I guess I will just have to get out and experiment with the actual sounds we create. Some sounds, like the scraping rock sound on the moving crypt, I think have to be there to convince people that they're looking at rock instead of foam. But other things might not be quite so important and we can let them slide. We're glad to have a roof over our heads, but we still look at other houses with large front yards and quirky architecture and think, "Now that would make a great haunted house." I'm pretty sure we're not the only ones to do that. :)
 

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To control the sound bleed, you could try recessing a small speaker back into a box to limit its dispersion angle.

The only way to know for sure is experimenting. :)
It would appear that a great deal of testing is in our future. I think that come the warm nights of summer, our neighbors will be wondering what the hell we're doing over at our place that creates such a racket; to say nothing about the off-season light show.
 

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Killington Lane 2018 Night

I worry that with such a small graveyard, the sounds bleeding for us might be unavoidable. Our front yard is only about 18 feet from house to curb. It's about 40 feet long. The the stairway that becomes the support for the mausoleum facades gobbles up 4 feet beneath it. It's easy to hide speakers underneath, but there's not much usable space.

View attachment 580253

I guess I will just have to get out and experiment with the actual sounds we create. Some sounds, like the scraping rock sound on the moving crypt, I think have to be there to convince people that they're looking at rock instead of foam. But other things might not be quite so important and we can let them slide. We're glad to have a roof over our heads, but we still look at other houses with large front yards and quirky architecture and think, "Now that would make a great haunted house." I'm pretty sure we're not the only ones to do that. :)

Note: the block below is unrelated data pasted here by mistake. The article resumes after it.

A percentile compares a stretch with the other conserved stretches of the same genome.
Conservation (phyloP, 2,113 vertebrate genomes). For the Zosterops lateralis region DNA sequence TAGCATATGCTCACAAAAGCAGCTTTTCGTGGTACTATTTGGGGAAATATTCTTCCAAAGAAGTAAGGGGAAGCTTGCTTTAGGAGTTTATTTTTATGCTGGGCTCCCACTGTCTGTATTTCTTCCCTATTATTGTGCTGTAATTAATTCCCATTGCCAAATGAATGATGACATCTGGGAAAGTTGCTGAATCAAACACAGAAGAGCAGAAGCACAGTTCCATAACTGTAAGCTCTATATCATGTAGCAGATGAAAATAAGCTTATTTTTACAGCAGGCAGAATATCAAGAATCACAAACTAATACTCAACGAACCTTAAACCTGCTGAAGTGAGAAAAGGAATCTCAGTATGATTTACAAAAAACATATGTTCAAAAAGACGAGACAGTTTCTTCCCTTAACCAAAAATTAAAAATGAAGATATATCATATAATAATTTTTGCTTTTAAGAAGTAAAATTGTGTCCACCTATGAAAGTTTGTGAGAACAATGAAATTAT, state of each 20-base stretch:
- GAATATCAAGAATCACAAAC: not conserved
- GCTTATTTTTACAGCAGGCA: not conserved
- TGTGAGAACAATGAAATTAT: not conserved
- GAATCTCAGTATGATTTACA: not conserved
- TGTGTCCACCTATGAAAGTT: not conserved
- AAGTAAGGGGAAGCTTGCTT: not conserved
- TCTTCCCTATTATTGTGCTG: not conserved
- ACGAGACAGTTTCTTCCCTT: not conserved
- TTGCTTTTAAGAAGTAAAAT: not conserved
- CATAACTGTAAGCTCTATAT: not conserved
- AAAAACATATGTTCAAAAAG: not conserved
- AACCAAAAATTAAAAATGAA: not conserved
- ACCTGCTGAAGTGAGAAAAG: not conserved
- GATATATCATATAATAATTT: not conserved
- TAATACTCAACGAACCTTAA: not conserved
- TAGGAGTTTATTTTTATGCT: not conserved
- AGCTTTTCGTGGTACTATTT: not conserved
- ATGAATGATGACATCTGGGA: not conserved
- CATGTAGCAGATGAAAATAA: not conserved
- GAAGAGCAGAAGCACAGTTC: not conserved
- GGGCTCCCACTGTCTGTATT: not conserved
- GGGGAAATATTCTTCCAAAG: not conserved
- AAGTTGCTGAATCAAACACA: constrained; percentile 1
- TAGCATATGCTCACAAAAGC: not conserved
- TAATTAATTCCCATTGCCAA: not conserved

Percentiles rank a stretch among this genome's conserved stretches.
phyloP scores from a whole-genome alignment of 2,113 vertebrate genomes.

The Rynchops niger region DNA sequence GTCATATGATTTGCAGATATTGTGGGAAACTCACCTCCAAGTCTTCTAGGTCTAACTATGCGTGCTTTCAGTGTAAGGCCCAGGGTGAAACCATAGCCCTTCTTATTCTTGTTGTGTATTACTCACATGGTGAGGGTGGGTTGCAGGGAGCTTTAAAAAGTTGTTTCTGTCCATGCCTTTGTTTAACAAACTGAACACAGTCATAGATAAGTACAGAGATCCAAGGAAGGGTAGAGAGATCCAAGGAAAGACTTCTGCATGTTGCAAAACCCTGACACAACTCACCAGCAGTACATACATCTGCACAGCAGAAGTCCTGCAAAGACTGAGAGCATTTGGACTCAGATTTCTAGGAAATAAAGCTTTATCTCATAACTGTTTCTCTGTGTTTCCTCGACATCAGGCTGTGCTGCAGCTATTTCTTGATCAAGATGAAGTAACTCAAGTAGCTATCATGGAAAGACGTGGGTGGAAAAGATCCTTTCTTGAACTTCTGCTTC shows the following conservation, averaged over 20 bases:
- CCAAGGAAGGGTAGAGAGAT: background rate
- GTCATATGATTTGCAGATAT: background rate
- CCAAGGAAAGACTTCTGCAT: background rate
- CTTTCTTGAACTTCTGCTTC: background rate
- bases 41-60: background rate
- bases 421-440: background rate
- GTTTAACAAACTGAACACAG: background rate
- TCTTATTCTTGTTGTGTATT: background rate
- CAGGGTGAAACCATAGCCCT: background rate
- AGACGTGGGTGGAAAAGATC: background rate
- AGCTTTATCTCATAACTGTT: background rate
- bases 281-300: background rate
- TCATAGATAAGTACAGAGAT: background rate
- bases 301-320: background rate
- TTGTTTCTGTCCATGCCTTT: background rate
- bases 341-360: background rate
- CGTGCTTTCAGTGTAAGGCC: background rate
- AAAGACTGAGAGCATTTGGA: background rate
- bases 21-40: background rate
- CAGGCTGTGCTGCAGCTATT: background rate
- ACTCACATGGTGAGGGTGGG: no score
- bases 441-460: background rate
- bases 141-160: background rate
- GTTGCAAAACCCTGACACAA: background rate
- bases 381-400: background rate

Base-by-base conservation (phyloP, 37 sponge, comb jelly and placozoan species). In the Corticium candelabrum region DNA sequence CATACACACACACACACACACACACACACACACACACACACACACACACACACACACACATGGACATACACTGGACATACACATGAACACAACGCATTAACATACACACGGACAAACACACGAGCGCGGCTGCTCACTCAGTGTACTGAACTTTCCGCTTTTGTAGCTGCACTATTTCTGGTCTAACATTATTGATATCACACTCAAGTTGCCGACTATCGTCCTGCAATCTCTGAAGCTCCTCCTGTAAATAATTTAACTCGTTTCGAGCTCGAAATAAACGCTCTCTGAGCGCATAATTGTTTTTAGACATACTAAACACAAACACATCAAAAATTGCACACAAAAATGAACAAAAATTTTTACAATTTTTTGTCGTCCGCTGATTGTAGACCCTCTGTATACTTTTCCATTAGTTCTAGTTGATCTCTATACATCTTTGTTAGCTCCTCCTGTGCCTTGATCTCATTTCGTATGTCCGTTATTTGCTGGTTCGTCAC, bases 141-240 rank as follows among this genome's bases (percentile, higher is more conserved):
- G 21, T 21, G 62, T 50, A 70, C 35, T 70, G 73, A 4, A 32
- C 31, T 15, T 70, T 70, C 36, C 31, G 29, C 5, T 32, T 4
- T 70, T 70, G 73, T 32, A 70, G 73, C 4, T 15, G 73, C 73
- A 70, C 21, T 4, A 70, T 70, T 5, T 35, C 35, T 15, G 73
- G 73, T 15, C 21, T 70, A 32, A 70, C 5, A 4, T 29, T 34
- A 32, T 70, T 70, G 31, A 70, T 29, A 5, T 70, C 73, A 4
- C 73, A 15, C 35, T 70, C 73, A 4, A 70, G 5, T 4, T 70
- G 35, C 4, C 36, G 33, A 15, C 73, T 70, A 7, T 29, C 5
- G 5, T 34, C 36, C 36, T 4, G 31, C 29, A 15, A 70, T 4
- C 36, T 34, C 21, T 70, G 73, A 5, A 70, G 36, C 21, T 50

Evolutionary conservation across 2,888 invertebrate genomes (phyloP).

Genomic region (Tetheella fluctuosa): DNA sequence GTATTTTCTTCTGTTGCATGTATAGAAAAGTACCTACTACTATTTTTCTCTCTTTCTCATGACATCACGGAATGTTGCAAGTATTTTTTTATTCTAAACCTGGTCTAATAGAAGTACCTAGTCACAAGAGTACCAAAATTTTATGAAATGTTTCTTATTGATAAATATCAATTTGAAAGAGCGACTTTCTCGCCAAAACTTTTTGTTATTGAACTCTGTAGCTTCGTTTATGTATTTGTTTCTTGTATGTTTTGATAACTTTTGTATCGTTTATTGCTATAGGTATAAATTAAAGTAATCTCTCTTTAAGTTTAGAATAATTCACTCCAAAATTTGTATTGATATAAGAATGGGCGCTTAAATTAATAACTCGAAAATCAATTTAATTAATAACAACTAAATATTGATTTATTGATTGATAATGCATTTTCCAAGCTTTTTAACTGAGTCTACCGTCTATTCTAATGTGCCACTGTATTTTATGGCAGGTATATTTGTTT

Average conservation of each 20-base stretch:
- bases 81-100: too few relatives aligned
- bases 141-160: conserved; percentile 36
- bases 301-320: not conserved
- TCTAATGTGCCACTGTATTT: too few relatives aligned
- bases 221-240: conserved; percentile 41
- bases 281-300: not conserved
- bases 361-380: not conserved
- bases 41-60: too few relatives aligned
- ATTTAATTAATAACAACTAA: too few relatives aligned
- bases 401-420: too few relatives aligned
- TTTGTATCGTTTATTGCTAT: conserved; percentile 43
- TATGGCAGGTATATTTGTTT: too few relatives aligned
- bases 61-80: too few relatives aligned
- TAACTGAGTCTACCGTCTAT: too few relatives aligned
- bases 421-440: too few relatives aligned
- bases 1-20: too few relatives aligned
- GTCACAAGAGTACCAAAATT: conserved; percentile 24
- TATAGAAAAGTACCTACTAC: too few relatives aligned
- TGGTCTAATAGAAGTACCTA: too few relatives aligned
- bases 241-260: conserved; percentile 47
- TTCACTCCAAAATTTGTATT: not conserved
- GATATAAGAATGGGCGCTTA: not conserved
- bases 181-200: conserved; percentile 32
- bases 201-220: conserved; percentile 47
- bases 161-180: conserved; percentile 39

My graveyard is about that size to and I have a simple set up for the sound. The zombie movement and their sounds are all connected to a motion control that is a hack of a outdoor double flood light. I use a polarized outlet plug that screws into the outdoor light socket and you can plug the extension cords into that. All the zombies are connected by small extension cords to one another as is a old apple Ipod that just loops a 30 second zombie sounds track. The speakers I plug into the ipod into are just two small speakers that you would use for a laptop or small computer. I also have a old cd player that is hooked up to a Perfect Storm Lightning and Thunder effects machine and a 500 watt halogen work light. The Perfect storm machine comes with a 2 hour CD that triggers the machine to turn on the light creating the lightning effect that is timed to the sound of thunder. I put that behind my crypts and point it up into a tree and it looks pretty good. I also have a sarcophagus that has a skeleton in it connected to a wiper motor that raises the skeleton out of the sarcophagus. In the sarcophagus is a power strip that powers the wiper motor and a light that shines on the skeleton as it raises. There is also another ipod with small speakers that makes the sound of the sarcophagus opening and the skeleton groaning. All that is also wired into the motion detector that moves the zombies. That way as a car or person comes up it triggers a whole bunch of motion and sounds at once. I have it set so you have to get about 1/4 way past the haunt so it startles people a bit when it all suddenly goes on. See Halloween Yard Haunt Killington Lane 2018 on Utube.
 

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My graveyard is about that size to and I have a simple set up for the sound.
Thanks for your suggestions. I took a look at your videos and they are amazing. Your crypt work is what we aspire to. :) We have yet to get to the point where we use motion sensors to turn on our props. But we hope one day to give it a try on some of them. For now, most of them just run all night with the hopes that they coincide with visitors.